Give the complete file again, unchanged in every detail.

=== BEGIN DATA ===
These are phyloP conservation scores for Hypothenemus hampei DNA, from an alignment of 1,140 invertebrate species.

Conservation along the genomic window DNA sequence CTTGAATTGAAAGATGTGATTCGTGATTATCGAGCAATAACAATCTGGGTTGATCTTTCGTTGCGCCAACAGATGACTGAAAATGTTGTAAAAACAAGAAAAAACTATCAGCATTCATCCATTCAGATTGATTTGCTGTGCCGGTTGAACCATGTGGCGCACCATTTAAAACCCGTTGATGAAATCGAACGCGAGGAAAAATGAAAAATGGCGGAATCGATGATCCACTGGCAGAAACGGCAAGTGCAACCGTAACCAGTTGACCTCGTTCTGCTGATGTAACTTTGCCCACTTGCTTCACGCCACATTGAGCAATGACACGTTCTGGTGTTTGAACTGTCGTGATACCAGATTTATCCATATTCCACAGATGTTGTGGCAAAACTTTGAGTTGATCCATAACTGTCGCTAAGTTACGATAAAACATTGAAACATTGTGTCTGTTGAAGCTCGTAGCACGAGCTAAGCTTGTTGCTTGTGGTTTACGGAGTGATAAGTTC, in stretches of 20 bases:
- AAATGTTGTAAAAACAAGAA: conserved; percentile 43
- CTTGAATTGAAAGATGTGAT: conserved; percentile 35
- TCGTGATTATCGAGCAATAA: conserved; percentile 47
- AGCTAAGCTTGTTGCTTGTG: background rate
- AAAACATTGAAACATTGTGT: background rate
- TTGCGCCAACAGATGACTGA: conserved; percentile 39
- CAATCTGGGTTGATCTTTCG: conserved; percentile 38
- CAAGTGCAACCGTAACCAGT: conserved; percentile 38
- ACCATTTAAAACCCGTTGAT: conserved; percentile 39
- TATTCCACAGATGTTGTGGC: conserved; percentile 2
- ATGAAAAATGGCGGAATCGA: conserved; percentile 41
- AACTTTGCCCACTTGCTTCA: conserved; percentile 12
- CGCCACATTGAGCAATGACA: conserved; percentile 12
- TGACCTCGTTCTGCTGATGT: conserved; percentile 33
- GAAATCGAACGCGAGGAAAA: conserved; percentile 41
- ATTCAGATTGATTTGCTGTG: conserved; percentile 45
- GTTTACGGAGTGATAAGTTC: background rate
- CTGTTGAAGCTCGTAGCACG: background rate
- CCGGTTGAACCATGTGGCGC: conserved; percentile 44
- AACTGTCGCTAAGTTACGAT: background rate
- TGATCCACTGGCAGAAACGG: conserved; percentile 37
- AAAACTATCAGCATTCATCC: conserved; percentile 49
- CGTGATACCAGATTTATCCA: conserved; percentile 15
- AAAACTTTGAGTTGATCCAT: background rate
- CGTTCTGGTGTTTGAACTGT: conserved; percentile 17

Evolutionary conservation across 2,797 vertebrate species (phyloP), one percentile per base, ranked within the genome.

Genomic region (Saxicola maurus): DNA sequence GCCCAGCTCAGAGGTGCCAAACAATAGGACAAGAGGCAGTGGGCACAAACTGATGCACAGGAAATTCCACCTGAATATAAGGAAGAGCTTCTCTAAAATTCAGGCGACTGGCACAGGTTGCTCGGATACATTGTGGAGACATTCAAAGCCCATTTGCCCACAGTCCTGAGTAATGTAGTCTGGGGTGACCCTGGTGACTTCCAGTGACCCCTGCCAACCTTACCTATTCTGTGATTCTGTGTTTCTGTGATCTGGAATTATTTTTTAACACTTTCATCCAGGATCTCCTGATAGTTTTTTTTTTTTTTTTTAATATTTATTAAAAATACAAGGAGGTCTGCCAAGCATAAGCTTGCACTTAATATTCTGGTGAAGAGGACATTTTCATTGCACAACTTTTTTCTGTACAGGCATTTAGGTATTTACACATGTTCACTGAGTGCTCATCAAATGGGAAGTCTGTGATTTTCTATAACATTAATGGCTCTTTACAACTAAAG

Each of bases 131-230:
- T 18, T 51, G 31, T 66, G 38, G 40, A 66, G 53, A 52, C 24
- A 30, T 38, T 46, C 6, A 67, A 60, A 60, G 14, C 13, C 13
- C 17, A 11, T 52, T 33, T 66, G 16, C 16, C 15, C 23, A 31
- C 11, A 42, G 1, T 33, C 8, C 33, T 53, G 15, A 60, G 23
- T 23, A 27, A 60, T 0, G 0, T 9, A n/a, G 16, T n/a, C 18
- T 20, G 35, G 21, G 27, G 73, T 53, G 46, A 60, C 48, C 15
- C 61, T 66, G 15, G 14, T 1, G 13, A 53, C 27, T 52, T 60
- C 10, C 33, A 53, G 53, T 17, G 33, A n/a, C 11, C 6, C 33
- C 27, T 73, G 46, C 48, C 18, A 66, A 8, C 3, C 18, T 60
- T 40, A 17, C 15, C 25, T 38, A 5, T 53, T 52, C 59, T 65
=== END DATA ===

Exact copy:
These are phyloP conservation scores for Hypothenemus hampei DNA, from an alignment of 1,140 invertebrate species.

Conservation along the genomic window DNA sequence CTTGAATTGAAAGATGTGATTCGTGATTATCGAGCAATAACAATCTGGGTTGATCTTTCGTTGCGCCAACAGATGACTGAAAATGTTGTAAAAACAAGAAAAAACTATCAGCATTCATCCATTCAGATTGATTTGCTGTGCCGGTTGAACCATGTGGCGCACCATTTAAAACCCGTTGATGAAATCGAACGCGAGGAAAAATGAAAAATGGCGGAATCGATGATCCACTGGCAGAAACGGCAAGTGCAACCGTAACCAGTTGACCTCGTTCTGCTGATGTAACTTTGCCCACTTGCTTCACGCCACATTGAGCAATGACACGTTCTGGTGTTTGAACTGTCGTGATACCAGATTTATCCATATTCCACAGATGTTGTGGCAAAACTTTGAGTTGATCCATAACTGTCGCTAAGTTACGATAAAACATTGAAACATTGTGTCTGTTGAAGCTCGTAGCACGAGCTAAGCTTGTTGCTTGTGGTTTACGGAGTGATAAGTTC, in stretches of 20 bases:
- AAATGTTGTAAAAACAAGAA: conserved; percentile 43
- CTTGAATTGAAAGATGTGAT: conserved; percentile 35
- TCGTGATTATCGAGCAATAA: conserved; percentile 47
- AGCTAAGCTTGTTGCTTGTG: background rate
- AAAACATTGAAACATTGTGT: background rate
- TTGCGCCAACAGATGACTGA: conserved; percentile 39
- CAATCTGGGTTGATCTTTCG: conserved; percentile 38
- CAAGTGCAACCGTAACCAGT: conserved; percentile 38
- ACCATTTAAAACCCGTTGAT: conserved; percentile 39
- TATTCCACAGATGTTGTGGC: conserved; percentile 2
- ATGAAAAATGGCGGAATCGA: conserved; percentile 41
- AACTTTGCCCACTTGCTTCA: conserved; percentile 12
- CGCCACATTGAGCAATGACA: conserved; percentile 12
- TGACCTCGTTCTGCTGATGT: conserved; percentile 33
- GAAATCGAACGCGAGGAAAA: conserved; percentile 41
- ATTCAGATTGATTTGCTGTG: conserved; percentile 45
- GTTTACGGAGTGATAAGTTC: background rate
- CTGTTGAAGCTCGTAGCACG: background rate
- CCGGTTGAACCATGTGGCGC: conserved; percentile 44
- AACTGTCGCTAAGTTACGAT: background rate
- TGATCCACTGGCAGAAACGG: conserved; percentile 37
- AAAACTATCAGCATTCATCC: conserved; percentile 49
- CGTGATACCAGATTTATCCA: conserved; percentile 15
- AAAACTTTGAGTTGATCCAT: background rate
- CGTTCTGGTGTTTGAACTGT: conserved; percentile 17

Evolutionary conservation across 2,797 vertebrate species (phyloP), one percentile per base, ranked within the genome.

Genomic region (Saxicola maurus): DNA sequence GCCCAGCTCAGAGGTGCCAAACAATAGGACAAGAGGCAGTGGGCACAAACTGATGCACAGGAAATTCCACCTGAATATAAGGAAGAGCTTCTCTAAAATTCAGGCGACTGGCACAGGTTGCTCGGATACATTGTGGAGACATTCAAAGCCCATTTGCCCACAGTCCTGAGTAATGTAGTCTGGGGTGACCCTGGTGACTTCCAGTGACCCCTGCCAACCTTACCTATTCTGTGATTCTGTGTTTCTGTGATCTGGAATTATTTTTTAACACTTTCATCCAGGATCTCCTGATAGTTTTTTTTTTTTTTTTTAATATTTATTAAAAATACAAGGAGGTCTGCCAAGCATAAGCTTGCACTTAATATTCTGGTGAAGAGGACATTTTCATTGCACAACTTTTTTCTGTACAGGCATTTAGGTATTTACACATGTTCACTGAGTGCTCATCAAATGGGAAGTCTGTGATTTTCTATAACATTAATGGCTCTTTACAACTAAAG

Each of bases 131-230:
- T 18, T 51, G 31, T 66, G 38, G 40, A 66, G 53, A 52, C 24
- A 30, T 38, T 46, C 6, A 67, A 60, A 60, G 14, C 13, C 13
- C 17, A 11, T 52, T 33, T 66, G 16, C 16, C 15, C 23, A 31
- C 11, A 42, G 1, T 33, C 8, C 33, T 53, G 15, A 60, G 23
- T 23, A 27, A 60, T 0, G 0, T 9, A n/a, G 16, T n/a, C 18
- T 20, G 35, G 21, G 27, G 73, T 53, G 46, A 60, C 48, C 15
- C 61, T 66, G 15, G 14, T 1, G 13, A 53, C 27, T 52, T 60
- C 10, C 33, A 53, G 53, T 17, G 33, A n/a, C 11, C 6, C 33
- C 27, T 73, G 46, C 48, C 18, A 66, A 8, C 3, C 18, T 60
- T 40, A 17, C 15, C 25, T 38, A 5, T 53, T 52, C 59, T 65